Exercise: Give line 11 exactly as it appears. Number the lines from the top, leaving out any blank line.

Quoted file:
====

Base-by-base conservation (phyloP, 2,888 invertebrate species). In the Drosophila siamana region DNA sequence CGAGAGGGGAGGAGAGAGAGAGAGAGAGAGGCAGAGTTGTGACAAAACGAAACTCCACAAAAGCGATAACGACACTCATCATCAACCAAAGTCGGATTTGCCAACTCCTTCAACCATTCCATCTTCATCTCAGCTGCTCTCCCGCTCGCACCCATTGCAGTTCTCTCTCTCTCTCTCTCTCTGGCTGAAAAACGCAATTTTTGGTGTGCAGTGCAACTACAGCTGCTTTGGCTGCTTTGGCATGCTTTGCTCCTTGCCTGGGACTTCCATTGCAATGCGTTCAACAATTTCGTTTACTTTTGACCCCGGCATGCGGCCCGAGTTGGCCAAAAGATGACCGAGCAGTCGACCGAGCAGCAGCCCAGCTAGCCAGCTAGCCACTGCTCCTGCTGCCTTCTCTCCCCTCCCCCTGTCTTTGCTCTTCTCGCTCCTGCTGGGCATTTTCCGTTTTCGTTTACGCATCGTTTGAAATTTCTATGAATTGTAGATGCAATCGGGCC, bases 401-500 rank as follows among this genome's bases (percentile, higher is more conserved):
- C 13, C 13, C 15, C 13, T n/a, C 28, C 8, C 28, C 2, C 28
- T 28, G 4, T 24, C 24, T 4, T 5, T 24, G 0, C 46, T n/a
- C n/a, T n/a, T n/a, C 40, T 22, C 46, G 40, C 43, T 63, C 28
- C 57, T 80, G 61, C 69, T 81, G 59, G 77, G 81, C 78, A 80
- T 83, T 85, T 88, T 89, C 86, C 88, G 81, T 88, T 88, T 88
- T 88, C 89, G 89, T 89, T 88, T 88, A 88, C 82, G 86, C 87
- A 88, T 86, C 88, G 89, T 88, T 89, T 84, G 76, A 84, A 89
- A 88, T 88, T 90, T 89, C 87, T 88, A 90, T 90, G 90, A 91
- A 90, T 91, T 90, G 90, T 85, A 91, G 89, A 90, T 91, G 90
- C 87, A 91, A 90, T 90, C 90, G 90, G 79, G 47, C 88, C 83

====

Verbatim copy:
- C 87, A 91, A 90, T 90, C 90, G 90, G 79, G 47, C 88, C 83